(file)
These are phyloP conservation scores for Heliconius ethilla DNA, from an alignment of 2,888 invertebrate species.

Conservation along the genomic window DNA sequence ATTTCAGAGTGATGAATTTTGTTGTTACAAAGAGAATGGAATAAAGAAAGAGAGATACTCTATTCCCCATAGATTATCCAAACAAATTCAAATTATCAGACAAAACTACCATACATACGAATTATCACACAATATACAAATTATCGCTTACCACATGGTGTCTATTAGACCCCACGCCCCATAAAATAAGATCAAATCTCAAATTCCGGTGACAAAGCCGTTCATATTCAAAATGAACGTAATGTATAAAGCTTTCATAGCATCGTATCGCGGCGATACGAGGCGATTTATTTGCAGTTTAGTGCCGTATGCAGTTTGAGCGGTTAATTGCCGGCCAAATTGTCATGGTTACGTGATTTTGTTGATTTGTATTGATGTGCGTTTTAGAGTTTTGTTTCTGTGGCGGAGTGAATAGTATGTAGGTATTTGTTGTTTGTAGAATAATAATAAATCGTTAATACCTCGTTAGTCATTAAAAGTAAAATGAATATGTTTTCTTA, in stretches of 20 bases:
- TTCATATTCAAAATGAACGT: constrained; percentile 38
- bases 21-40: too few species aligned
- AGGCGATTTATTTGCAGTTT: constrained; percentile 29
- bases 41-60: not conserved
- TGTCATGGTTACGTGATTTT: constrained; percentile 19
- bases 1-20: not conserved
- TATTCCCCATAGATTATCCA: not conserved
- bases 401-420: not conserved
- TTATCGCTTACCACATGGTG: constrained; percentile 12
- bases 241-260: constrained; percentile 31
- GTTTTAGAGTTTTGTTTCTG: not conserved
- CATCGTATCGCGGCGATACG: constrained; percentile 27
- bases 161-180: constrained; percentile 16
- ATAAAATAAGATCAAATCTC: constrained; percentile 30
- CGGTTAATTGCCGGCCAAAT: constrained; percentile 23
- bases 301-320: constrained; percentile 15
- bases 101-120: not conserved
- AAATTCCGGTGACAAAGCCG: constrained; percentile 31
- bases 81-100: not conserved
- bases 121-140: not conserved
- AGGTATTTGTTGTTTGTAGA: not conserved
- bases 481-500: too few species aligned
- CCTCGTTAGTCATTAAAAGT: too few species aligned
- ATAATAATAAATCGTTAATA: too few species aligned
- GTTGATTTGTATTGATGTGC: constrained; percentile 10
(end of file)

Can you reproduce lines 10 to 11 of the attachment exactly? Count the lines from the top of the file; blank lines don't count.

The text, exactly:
- bases 401-420: not conserved
- TTATCGCTTACCACATGGTG: constrained; percentile 12